Sunday, 10 October 2010

Lampwork Open Day in Leicester

What a lovely date, so I had to write a blog today!

But I won't bore you with my thoughts about 10.10.10 - too much has happened since my last blog, and I won't even be able to write it all out tonight. But this is a great excuse to do it tomorrow!

I suppose, the main event has to be the open studio of Diana East in Leicester. We went there on Friday. Of course, as Diana mentioned a marquee on Facebook, I had put on several layers of warm clothes - these murky October days in England, especially if you have to be outside. But it was quite warm - surprisingly - so we considered ourselves to be lucky. I met Astrid Riedel, a south african lampwork artist. She was petite, almost elfine-like, and very very pretty. She demonstrated how to make a couple of beads, which was a big success. I also met other bead and jewellery makers, and a lot of people bought my book, a big Thank you to them! I was trying to take pictures, but as it was my first experience in being a "photographer" of the event, I got shy - as usual - and only managed to take three pix! They are on my Facebook as a separate album. After that we went to a lovely restaurant "Little Tokyo" - if you ever happen to be in Leicester, you have to check it out, it's worth it - and had a great meal. So the whole day went really very well!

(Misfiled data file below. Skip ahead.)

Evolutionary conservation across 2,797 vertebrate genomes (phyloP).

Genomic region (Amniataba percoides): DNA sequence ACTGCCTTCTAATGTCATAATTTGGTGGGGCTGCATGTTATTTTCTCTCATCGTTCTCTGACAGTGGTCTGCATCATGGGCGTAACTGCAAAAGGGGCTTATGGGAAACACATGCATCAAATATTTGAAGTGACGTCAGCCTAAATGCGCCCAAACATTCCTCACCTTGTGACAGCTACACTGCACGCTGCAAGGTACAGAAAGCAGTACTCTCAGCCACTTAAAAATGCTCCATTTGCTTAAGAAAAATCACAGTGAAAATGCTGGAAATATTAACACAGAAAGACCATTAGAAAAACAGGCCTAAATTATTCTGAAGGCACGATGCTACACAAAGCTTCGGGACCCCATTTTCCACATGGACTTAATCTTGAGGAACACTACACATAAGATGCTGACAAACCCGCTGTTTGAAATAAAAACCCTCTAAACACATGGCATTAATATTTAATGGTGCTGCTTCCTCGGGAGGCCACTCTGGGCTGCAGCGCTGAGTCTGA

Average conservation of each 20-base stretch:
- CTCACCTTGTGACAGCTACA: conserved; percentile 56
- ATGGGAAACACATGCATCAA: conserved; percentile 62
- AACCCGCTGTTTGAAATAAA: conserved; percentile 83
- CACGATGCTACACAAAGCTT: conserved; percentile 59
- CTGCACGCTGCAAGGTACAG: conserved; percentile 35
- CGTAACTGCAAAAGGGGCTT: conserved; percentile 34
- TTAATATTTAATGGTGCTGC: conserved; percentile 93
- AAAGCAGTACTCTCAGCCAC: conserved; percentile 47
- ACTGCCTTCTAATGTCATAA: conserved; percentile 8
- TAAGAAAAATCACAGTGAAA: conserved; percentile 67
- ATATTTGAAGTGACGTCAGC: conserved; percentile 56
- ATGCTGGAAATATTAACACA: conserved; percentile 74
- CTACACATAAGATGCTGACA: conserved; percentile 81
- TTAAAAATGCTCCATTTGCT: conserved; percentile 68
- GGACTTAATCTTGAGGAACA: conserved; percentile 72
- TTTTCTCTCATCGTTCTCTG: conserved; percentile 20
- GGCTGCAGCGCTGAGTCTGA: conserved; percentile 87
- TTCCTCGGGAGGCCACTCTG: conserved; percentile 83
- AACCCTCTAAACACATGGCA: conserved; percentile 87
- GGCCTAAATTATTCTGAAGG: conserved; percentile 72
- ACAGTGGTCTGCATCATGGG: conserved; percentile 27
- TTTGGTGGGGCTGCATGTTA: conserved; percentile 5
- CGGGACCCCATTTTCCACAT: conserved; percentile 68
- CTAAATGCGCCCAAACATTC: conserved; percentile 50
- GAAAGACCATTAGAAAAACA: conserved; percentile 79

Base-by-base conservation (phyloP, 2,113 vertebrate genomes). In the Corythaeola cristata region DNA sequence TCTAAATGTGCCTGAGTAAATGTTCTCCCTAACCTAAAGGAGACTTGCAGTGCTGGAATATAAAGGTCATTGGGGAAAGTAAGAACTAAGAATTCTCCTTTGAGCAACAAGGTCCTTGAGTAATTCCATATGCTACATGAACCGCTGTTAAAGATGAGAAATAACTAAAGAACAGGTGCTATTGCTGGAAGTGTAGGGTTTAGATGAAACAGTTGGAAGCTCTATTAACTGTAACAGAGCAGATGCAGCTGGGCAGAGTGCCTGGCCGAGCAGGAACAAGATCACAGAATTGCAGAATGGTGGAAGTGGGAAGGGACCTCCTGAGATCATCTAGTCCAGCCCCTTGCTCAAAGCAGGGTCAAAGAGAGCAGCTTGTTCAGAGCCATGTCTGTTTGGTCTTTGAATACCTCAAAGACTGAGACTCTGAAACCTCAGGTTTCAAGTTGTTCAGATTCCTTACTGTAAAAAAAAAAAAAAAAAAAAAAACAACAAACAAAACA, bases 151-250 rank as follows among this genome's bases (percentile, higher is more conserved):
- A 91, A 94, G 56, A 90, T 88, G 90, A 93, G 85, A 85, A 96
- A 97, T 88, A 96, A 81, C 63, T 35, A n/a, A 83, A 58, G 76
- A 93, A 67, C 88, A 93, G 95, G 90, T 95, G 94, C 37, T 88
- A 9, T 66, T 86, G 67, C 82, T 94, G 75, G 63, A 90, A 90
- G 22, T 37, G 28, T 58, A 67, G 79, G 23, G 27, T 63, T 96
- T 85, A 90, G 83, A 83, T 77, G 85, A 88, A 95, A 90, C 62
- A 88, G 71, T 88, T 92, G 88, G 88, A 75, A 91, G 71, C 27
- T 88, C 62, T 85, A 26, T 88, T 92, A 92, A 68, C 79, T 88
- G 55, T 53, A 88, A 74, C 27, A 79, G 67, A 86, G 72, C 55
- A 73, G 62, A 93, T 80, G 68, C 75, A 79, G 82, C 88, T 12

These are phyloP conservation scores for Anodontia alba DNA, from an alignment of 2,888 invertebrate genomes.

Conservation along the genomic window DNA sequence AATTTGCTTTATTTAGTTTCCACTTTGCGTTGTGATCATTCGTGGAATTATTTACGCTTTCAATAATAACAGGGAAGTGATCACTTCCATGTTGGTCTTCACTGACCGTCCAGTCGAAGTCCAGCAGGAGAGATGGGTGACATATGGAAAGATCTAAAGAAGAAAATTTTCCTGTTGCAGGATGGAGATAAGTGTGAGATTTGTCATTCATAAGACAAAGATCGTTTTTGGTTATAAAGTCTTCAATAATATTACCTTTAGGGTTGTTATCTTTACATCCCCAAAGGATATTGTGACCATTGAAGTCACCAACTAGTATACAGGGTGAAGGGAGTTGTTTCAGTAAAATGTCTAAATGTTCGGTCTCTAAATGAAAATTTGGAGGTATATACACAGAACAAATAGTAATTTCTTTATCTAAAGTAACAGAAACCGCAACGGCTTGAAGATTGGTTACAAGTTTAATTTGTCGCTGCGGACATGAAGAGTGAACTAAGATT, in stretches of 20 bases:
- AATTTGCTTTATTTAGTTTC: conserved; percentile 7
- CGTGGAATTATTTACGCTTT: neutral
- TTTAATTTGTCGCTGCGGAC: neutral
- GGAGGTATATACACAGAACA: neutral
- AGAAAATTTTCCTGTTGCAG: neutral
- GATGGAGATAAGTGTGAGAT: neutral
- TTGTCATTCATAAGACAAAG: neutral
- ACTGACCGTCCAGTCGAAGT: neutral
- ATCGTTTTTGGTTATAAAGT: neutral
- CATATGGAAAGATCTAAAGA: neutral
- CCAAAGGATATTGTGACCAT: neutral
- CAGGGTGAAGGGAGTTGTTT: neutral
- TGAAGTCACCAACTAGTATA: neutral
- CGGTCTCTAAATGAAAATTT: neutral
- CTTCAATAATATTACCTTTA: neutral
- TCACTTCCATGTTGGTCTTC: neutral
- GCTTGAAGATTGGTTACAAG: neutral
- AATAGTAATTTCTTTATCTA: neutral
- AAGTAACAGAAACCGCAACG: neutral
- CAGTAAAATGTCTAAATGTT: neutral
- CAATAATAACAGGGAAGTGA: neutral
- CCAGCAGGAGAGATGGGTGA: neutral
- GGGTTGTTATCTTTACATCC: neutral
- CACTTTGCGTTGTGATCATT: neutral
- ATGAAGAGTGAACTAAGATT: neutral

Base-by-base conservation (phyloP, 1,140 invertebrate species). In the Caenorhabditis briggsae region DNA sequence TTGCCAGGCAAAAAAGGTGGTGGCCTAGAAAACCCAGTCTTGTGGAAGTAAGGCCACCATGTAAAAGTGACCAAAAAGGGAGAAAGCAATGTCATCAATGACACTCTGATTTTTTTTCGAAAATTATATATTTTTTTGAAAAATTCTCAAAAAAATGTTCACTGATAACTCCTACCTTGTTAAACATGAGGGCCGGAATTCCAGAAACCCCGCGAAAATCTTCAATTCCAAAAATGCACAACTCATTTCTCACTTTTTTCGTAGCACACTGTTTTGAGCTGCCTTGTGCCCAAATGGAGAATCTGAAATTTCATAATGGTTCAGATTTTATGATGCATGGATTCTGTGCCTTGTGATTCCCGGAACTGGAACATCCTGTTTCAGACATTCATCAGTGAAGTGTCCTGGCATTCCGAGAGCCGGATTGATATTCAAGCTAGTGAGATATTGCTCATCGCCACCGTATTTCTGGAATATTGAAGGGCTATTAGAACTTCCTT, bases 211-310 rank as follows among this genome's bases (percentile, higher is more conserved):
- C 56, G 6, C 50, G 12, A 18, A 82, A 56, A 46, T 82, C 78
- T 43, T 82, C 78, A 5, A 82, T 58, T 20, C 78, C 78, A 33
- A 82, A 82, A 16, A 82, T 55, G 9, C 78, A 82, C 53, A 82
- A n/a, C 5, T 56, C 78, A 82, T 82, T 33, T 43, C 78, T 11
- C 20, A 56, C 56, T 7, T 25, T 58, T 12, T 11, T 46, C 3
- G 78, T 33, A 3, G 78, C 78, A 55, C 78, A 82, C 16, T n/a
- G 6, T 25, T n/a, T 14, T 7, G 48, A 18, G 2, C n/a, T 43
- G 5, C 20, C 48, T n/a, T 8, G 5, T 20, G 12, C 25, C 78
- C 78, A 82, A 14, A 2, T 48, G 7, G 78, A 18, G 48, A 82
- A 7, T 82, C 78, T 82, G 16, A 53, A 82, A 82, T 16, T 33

Friday, 1 October 2010

After the Rain